Protesters hurled rocks at the police, who fired tear gas at them during a large anti-IS protest in Addis Ababa. The rally was held after the release of a jihadist video showing the execution of Ethiopian Christians.
Around 100,000 protesters gathered in Addis Ababa on Wednesday to condemn the "Islamic State" militia, which beheaded and shot a group of 30 Christians from Ethiopia.
The victims are believed to have been captured in Libya while trying to reach Europe. The "IS" showed their murders in a video published over the weekend.
Although the images of the execution caused outrage among Ethiopians, some of the protesters on Wednesday turned their anger against the authorities, accusing them of not doing enough against the poverty that drives people to attempt a dangerous and often deadly journey towards Europe. Others demanded the government to do more to protect its citizens.
"We are tired of speeches and propaganda! We want action! Revenge for our brothers!" a group of young people chanted before being surrounded by police.
Multiple groups of protesters clashed with the police, throwing stones, while the security forces shot canisters of tear gas. At least 100 people were detained by the police.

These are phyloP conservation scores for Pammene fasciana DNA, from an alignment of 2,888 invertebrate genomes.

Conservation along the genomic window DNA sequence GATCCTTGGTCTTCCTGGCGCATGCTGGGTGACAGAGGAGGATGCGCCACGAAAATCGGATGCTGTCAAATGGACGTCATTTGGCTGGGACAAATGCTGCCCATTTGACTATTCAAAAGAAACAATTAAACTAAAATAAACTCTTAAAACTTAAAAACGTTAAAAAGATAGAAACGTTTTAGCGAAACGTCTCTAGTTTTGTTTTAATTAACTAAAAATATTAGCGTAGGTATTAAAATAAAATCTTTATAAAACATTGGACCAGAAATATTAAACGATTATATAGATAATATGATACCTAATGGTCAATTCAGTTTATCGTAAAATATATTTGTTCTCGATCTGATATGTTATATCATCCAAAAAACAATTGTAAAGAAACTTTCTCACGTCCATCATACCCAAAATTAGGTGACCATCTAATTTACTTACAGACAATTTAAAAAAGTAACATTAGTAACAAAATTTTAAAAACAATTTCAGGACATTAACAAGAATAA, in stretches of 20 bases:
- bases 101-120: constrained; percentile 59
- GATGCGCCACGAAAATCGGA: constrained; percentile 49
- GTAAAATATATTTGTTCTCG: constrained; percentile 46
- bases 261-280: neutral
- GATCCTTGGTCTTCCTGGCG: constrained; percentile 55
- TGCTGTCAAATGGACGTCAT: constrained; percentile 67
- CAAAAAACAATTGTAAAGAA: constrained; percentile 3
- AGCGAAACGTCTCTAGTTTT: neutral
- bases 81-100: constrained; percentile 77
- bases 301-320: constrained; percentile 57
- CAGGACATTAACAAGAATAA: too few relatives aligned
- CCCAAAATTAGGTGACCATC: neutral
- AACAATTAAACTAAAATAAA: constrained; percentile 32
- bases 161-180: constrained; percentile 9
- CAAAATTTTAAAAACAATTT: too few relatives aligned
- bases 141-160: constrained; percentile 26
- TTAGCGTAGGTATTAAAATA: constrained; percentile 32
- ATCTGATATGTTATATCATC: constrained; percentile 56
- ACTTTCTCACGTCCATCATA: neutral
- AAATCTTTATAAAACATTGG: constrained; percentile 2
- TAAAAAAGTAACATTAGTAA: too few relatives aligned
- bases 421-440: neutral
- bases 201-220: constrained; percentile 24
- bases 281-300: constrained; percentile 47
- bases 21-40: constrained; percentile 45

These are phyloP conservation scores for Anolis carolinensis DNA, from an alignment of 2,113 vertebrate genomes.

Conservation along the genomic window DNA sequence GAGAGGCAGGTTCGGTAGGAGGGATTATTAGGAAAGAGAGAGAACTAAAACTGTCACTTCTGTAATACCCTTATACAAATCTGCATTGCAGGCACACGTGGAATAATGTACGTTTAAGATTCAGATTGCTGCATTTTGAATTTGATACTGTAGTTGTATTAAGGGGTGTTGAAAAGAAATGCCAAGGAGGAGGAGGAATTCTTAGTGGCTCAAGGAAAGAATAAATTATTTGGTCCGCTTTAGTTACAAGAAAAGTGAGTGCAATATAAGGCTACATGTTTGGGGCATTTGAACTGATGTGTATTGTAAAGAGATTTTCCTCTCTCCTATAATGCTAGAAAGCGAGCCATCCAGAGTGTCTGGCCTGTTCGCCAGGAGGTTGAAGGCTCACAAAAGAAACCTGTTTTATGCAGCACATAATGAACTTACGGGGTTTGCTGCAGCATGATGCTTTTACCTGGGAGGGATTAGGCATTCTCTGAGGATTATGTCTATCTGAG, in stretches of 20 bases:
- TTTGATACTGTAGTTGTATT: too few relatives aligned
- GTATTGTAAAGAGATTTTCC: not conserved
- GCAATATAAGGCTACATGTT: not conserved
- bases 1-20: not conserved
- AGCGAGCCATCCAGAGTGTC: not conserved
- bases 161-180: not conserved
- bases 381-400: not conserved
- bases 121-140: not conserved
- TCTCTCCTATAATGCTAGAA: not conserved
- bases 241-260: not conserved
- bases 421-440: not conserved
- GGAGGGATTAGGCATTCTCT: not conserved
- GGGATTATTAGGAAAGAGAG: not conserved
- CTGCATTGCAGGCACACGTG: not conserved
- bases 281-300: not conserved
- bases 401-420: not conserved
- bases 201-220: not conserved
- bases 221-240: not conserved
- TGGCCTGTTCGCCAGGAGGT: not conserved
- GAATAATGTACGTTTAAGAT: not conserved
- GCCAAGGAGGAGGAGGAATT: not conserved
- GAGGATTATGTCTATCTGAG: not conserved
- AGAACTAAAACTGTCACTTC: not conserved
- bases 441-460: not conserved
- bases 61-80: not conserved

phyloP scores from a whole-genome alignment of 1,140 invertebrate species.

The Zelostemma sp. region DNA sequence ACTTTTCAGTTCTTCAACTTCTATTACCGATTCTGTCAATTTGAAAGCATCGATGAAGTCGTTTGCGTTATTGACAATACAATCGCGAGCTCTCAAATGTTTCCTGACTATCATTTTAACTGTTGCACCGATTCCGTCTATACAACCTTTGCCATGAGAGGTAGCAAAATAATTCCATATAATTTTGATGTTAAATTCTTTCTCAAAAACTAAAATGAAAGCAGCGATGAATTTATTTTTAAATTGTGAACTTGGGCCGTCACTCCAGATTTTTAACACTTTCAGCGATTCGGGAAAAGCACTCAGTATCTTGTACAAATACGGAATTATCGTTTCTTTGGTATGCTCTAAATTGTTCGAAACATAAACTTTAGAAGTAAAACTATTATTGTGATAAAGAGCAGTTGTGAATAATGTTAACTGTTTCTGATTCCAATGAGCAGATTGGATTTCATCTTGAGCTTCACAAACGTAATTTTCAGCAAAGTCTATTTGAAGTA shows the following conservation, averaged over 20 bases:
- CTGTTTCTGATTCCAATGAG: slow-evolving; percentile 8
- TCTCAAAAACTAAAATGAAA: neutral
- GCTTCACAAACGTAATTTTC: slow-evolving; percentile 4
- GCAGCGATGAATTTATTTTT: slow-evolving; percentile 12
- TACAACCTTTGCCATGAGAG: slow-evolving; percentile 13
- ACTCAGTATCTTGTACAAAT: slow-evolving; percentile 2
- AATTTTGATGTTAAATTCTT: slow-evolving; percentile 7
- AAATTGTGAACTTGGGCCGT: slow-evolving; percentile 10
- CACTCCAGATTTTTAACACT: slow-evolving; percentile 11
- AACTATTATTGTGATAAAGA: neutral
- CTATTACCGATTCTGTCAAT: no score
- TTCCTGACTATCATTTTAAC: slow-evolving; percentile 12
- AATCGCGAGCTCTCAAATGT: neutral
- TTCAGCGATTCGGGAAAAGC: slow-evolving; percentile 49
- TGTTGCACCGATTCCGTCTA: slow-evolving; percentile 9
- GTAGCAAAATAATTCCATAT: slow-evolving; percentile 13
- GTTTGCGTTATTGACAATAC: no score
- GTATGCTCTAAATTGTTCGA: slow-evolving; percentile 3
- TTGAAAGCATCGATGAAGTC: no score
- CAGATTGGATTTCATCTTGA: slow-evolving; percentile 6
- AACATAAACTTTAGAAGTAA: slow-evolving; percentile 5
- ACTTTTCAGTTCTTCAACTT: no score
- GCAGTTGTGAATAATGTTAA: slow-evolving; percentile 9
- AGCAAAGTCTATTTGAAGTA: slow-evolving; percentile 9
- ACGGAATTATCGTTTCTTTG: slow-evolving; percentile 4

Government to 'redouble' antiterrorism action
The government warned the citizens not to go to areas controlled by the Islamic State.
"We will redouble efforts to fight terrorism," Foreign Ministry spokesman Tewolde Mulugeta said on Wednesday, responding to demands for action from the protesters.
"We are trying to create opportunities here for our young people," he added. "We encourage them to exploit those opportunities at home."
'Followers of the cross'
The "IS" execution video showed militants beheading a group of some 12 men on a beach, and a larger group being shot in the head in a desert area. The militants called their captives "followers of the cross from the enemy Ethiopian Church."
Although almost two thirds of Ethiopians are Christian, the country also has an ancient Muslim culture, and the relations between Muslims and Christians have been mostly peaceful for a long time. On Tuesday, Muslim members of the Ethiopian parliament read out verses from the Koran preaching tolerance.
Ethiopian lawmakers also debated possible responses to the killings on Tuesday; it is still unclear whether a military option is on the table.
The authorities have announced three days of national mourning over the massacre.
dj/sms (AFP, AP, Reuters)